Border crossings down, but many migrants released to U.S. to ease crowding

Get real time updates directly on you device, subscribe now.

The number of migrants crossing the southern border illegally has continued falling in the week since the Biden administration lifted pandemic restrictions, easing pressure on weary U.S. agents and overcrowded holding facilities, the Department of Homeland Security said Friday.

But unpublished data obtained by The Washington Post on Friday show far more migrants were released into the United States over the past week than deported or returned to their home countries.

Biden administration officials have been publicizing their deportation operations since May 11, part of a messaging campaign to discourage migrants from hiring smugglers and attempting to enter the United States illegally. DHS said it sent more than 11,000 migrants, including families with children, to more than 30 countries during the past week, while issuing daily news releases describing ramped-up deportations.

More quietly, however, border authorities have been trying to alleviate crowding inside jam-packed detention cells and processing tents along the border by releasing thousands of migrants while their immigration claims are pending in U.S. courts — a practice that for years has been a major driver of illegal entries.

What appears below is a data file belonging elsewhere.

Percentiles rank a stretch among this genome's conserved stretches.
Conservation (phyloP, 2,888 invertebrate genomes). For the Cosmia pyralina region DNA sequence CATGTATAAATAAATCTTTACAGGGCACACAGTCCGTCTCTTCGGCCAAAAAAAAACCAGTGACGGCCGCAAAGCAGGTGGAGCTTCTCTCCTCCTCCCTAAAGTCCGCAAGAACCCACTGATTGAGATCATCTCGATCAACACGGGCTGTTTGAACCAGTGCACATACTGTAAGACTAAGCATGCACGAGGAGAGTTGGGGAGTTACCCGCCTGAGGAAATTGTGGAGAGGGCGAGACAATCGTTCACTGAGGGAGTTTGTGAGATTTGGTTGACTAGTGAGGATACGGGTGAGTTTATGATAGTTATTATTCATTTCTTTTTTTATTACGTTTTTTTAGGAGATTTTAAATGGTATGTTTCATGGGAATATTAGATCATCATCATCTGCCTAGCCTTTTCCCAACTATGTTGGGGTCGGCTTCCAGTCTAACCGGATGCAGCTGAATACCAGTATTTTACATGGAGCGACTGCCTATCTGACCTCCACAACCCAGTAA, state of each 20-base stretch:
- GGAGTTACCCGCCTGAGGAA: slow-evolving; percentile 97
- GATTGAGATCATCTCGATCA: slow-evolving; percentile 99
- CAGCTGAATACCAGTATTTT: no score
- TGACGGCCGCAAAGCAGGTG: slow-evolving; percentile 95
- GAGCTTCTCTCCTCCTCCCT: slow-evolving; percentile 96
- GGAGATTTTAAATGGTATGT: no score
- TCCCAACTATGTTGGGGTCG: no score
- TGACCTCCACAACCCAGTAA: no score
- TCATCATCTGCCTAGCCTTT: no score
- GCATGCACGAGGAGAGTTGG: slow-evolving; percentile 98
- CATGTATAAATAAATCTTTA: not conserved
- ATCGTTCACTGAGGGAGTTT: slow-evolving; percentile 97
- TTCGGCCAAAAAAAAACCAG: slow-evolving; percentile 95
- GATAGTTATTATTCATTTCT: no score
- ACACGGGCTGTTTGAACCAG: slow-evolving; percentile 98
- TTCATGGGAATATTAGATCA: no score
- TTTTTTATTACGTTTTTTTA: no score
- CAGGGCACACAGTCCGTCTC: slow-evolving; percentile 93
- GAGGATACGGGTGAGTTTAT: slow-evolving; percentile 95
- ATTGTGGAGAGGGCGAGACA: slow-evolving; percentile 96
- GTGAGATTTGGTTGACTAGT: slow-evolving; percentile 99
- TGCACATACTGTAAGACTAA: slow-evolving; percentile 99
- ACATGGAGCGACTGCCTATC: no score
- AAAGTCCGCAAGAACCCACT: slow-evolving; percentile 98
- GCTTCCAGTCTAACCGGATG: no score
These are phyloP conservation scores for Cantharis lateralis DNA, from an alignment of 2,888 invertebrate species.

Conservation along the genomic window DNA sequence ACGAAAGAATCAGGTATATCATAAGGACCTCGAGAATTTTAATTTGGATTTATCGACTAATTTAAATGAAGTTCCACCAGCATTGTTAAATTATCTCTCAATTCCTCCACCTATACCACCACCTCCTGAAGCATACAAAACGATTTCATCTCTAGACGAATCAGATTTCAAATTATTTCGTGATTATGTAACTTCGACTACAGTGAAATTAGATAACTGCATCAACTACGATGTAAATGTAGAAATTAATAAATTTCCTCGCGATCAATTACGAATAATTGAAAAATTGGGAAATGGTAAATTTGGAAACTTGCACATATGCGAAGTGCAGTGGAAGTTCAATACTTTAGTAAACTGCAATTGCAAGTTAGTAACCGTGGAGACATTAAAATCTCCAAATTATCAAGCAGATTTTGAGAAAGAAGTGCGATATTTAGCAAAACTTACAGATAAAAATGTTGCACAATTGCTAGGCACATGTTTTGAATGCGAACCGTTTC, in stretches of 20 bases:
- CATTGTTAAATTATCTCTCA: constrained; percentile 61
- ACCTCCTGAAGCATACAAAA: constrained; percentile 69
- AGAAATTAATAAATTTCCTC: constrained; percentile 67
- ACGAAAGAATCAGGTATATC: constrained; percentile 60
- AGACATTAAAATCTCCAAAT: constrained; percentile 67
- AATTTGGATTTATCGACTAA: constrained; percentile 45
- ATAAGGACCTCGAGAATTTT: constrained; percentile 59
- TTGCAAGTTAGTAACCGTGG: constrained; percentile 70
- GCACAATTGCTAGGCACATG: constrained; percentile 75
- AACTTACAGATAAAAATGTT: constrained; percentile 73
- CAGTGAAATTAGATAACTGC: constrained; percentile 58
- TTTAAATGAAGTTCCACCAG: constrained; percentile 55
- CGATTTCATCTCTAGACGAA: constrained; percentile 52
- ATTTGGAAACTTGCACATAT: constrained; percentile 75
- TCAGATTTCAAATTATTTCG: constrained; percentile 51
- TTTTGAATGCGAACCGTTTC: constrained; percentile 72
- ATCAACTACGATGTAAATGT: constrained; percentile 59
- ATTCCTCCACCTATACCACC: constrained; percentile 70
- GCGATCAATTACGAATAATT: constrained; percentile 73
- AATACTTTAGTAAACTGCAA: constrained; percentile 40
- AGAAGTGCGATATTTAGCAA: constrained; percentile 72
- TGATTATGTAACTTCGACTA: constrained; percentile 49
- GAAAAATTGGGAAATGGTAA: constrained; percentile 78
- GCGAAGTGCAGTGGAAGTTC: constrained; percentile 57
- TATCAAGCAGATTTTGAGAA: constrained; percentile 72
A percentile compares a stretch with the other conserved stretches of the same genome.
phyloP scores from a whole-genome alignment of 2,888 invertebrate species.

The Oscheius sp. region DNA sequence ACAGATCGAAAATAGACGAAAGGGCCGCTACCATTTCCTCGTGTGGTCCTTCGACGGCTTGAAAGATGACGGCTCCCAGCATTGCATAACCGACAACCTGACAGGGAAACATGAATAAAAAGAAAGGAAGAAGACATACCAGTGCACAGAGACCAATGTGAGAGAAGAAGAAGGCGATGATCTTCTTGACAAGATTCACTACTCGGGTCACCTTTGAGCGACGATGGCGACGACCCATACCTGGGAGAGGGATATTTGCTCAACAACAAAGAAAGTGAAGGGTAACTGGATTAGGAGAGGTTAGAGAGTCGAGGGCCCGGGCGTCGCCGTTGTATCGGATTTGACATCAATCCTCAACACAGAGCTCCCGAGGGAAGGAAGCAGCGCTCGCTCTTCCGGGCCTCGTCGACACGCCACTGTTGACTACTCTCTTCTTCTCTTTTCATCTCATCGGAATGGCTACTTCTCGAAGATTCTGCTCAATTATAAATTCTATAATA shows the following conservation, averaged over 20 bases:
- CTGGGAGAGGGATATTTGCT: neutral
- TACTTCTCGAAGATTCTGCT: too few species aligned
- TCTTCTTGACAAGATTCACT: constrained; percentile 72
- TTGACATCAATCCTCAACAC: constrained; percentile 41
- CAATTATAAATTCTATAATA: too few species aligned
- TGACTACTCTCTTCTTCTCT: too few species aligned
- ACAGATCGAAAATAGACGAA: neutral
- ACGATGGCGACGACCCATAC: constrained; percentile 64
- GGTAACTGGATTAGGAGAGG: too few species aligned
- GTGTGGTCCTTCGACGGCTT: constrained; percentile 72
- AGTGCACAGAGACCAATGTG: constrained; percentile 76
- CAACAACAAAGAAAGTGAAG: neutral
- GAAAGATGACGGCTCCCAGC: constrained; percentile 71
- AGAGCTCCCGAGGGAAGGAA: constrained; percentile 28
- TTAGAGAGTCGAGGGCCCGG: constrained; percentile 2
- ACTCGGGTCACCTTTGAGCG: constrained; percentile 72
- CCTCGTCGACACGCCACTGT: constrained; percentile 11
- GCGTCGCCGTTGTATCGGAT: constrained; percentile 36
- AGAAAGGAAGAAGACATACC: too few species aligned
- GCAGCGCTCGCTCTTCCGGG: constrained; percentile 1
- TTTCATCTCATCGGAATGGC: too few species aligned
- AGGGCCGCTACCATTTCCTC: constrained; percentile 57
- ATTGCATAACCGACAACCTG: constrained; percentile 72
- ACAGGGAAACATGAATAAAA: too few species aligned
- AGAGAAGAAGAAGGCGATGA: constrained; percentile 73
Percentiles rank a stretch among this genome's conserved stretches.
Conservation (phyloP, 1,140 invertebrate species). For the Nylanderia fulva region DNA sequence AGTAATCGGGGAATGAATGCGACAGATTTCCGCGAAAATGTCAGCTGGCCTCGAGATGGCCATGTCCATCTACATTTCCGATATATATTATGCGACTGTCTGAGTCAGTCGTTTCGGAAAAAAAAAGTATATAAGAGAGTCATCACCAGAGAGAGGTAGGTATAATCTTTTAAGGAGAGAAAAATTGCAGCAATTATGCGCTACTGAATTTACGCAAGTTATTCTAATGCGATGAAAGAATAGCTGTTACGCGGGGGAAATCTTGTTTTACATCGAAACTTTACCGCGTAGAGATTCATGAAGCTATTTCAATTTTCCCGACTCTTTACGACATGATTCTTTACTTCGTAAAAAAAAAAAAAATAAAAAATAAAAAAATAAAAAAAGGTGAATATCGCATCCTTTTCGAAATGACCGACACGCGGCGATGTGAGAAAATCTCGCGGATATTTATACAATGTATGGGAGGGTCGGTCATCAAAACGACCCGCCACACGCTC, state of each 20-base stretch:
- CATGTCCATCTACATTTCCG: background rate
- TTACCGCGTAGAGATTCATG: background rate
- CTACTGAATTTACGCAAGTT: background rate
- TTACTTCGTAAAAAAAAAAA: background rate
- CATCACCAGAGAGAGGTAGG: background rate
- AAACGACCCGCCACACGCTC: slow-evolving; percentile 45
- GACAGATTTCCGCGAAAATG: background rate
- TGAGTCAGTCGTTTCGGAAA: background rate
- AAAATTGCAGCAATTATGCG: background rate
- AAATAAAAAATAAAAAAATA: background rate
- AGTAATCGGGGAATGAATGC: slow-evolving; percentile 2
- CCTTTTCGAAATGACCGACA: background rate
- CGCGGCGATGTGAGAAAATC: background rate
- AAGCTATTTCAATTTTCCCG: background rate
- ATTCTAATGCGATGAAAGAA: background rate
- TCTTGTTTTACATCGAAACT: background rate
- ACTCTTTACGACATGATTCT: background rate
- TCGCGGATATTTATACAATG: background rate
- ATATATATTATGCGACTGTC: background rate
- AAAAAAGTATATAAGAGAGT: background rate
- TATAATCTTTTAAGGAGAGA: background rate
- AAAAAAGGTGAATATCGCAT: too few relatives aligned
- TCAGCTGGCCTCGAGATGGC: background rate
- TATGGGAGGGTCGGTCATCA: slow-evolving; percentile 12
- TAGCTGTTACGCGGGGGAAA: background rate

The crowding became especially acute last week as record numbers of migrants arrived in anticipation of the end of the Title 42 pandemic-era policy, which allowed illegal border-crossers to be quickly expelled to Mexico but did not attach legal penalties for repeat offenders.

Title 42 has ended. Here’s how it works at the border now

Since the policy ended last week, roughly 21,000 migrants have been released by the U.S. Border Patrol with a notice to appear in U.S. immigration court at some point in the future, the unpublished data show.

The average amount of time migrants are spending in Border Patrol custody is three to four days at busy crossings points such as El Paso and the Rio Grande Valley of South Texas, so some of those released during the past week arrived while Title 42 was still in place.

Homeland Security officials did not respond to requests for comment about the releases.

They had predicted a significant increase in illegal crossings when the Title 42 policy lifted, and President Biden told reporters that the period was likely to be “chaotic for a while.”

What occurred was the opposite: Record numbers of migrants rushed to enter the United States before — not after — the expiration of the pandemic rules. Many told reporters they were spurred by U.S. threats to ramp up deportations when the pandemic rules were no longer in place.